I loved this memoir. It's inspired by phrases often repeated in her family, a great way to approach memories, and it often very funny, but it encompasses on a personal, local level Italian history under fascism. This is the second published translation. I'm looking forward to reading the most recent translation, called Family Lexicon. (The first translation was Family Sayings.).
Aug 15, 2019 rated it really liked it  ·  review of another edition
Shelves: non-fiction
Italian family life (non-fiction) between the wars, but Jewish and leftie so increasingly under threat as Mussolini comes to power. The anti-fascist stuff is fascinating - normal in her family, her father emerging as the main character in a wealth of strong characters, boyfriends, brothers, relations and also writers and publishers hanging about the house,seeking refuge during the persecutions. He is problematic though as a hero - he's irascible, tempremental, judgmental and uses racist ...more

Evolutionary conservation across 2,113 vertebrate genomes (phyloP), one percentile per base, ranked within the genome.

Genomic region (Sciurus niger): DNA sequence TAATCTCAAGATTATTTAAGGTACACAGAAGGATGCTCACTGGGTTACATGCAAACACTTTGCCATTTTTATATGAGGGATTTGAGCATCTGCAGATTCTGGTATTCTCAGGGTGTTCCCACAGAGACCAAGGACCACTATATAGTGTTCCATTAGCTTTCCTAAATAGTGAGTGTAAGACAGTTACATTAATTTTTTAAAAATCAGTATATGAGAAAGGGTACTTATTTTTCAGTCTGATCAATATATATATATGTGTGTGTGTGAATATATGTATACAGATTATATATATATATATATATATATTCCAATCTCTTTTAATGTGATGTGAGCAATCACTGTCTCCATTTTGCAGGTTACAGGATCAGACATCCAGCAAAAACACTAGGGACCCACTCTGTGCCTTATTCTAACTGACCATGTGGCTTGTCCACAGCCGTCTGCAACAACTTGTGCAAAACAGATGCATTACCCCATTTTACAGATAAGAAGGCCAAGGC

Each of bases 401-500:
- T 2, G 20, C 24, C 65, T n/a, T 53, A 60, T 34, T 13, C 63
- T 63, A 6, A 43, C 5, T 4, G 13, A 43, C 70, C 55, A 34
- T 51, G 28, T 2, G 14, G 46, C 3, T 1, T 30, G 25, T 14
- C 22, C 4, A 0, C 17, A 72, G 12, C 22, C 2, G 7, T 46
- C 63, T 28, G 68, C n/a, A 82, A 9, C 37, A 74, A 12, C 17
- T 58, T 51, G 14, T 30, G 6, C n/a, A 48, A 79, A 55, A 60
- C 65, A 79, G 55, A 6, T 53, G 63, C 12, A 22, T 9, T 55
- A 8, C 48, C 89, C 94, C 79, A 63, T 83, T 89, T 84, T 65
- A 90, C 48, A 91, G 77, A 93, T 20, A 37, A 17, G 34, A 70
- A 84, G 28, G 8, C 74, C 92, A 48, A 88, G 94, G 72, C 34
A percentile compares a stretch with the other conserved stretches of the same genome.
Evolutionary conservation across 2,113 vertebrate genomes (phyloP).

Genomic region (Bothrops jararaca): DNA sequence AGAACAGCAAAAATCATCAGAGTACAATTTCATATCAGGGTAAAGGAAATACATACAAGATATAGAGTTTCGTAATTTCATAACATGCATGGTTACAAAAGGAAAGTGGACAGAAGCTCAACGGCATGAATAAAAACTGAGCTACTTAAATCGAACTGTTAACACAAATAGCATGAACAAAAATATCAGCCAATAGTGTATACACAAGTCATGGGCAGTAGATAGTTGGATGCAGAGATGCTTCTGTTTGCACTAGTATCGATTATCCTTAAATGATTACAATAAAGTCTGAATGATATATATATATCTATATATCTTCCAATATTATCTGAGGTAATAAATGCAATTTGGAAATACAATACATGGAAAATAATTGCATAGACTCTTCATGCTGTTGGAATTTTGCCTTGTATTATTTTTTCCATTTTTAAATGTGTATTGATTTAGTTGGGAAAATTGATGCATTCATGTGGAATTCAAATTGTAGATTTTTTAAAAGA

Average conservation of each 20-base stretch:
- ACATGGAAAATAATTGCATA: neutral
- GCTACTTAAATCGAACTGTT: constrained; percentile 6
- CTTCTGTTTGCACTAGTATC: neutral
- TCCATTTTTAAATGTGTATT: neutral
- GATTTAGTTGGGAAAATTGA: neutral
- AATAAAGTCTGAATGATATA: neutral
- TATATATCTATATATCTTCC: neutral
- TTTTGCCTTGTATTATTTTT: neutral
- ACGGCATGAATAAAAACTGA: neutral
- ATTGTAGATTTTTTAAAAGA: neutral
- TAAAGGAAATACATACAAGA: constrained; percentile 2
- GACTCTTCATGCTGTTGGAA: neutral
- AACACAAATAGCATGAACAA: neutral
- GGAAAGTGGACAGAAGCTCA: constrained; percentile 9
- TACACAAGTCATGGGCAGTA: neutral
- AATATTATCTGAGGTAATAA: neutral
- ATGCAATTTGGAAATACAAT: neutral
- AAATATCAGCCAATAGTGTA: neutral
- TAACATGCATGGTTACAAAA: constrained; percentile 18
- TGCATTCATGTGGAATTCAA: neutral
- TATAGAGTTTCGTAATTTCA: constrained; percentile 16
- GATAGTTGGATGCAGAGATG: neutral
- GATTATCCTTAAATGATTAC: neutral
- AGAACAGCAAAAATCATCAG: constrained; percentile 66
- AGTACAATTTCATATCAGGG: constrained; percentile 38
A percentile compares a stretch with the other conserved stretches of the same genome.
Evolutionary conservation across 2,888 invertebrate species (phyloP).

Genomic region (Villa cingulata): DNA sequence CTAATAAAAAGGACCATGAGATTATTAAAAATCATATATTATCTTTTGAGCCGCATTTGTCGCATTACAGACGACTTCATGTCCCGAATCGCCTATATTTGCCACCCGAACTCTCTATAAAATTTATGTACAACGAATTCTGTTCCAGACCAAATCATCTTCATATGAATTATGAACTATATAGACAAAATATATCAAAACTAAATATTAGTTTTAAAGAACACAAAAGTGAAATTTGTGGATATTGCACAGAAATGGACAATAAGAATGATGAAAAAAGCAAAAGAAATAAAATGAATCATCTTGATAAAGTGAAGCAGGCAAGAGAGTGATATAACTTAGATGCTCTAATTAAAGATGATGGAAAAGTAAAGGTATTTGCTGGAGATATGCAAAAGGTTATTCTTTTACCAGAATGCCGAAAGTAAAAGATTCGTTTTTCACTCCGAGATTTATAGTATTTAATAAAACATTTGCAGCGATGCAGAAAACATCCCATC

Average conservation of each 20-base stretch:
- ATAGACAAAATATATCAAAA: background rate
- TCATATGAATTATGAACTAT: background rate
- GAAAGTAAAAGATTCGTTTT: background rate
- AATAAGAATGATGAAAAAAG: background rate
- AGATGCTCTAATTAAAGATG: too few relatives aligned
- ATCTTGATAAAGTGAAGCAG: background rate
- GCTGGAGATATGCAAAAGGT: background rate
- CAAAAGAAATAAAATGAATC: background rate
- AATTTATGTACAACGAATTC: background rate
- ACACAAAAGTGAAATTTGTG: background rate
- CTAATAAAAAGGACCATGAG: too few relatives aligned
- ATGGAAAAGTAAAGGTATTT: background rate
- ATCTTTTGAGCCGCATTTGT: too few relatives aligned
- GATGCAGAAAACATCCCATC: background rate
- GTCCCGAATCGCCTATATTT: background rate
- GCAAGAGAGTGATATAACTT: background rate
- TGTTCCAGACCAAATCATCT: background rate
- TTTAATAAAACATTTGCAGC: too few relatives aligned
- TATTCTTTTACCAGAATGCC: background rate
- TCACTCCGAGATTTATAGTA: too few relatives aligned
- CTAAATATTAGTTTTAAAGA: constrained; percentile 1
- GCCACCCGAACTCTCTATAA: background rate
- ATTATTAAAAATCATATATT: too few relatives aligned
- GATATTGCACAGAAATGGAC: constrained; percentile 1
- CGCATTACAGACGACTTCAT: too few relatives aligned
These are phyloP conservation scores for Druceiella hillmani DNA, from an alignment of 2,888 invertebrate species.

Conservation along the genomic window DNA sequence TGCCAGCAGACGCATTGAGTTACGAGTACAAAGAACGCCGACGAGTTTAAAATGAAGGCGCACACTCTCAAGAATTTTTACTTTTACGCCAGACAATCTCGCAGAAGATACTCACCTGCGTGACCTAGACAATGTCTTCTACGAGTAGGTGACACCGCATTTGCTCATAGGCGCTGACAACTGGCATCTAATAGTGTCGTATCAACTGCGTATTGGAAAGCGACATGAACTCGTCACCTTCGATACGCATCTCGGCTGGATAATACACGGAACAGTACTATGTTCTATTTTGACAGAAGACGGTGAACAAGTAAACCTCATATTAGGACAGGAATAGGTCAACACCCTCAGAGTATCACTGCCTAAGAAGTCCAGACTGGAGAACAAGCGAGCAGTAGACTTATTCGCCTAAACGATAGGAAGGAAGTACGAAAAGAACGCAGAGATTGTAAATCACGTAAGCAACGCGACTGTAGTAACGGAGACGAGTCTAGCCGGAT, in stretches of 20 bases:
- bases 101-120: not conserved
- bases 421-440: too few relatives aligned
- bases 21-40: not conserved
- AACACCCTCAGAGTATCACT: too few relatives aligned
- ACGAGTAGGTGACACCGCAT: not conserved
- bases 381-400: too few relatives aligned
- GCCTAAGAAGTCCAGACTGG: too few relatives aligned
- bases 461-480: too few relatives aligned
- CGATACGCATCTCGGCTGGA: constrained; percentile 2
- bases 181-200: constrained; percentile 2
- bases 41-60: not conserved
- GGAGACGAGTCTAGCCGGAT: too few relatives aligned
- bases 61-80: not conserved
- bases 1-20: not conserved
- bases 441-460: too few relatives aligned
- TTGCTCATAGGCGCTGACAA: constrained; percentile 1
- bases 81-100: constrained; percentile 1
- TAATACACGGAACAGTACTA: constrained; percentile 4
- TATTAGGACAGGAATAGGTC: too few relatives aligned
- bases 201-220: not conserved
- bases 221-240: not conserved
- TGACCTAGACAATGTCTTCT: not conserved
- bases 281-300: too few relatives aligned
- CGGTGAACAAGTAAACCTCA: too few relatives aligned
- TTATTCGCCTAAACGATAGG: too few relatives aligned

James Murphy
Aug 02, 2017 rated it really liked it  ·  review of another edition
I finished by liking this and happily returning to it each day, though in some ways it was a tough read. Early on I considered more than once not finishing it. At the same time I recognize that, having completed it, it's a kind of page-turner. Most of my struggles with the book had to do with keeping straight the multitude of people who have a part in it. Family Lexicon is a memoir of Ginzburg's family, and she came from a large one. So the book quickly becomes a heavy tapestry thickly woven ...more
Bhaskar Thakuria
At the very inception the writer sets out clearly what the book comprises of: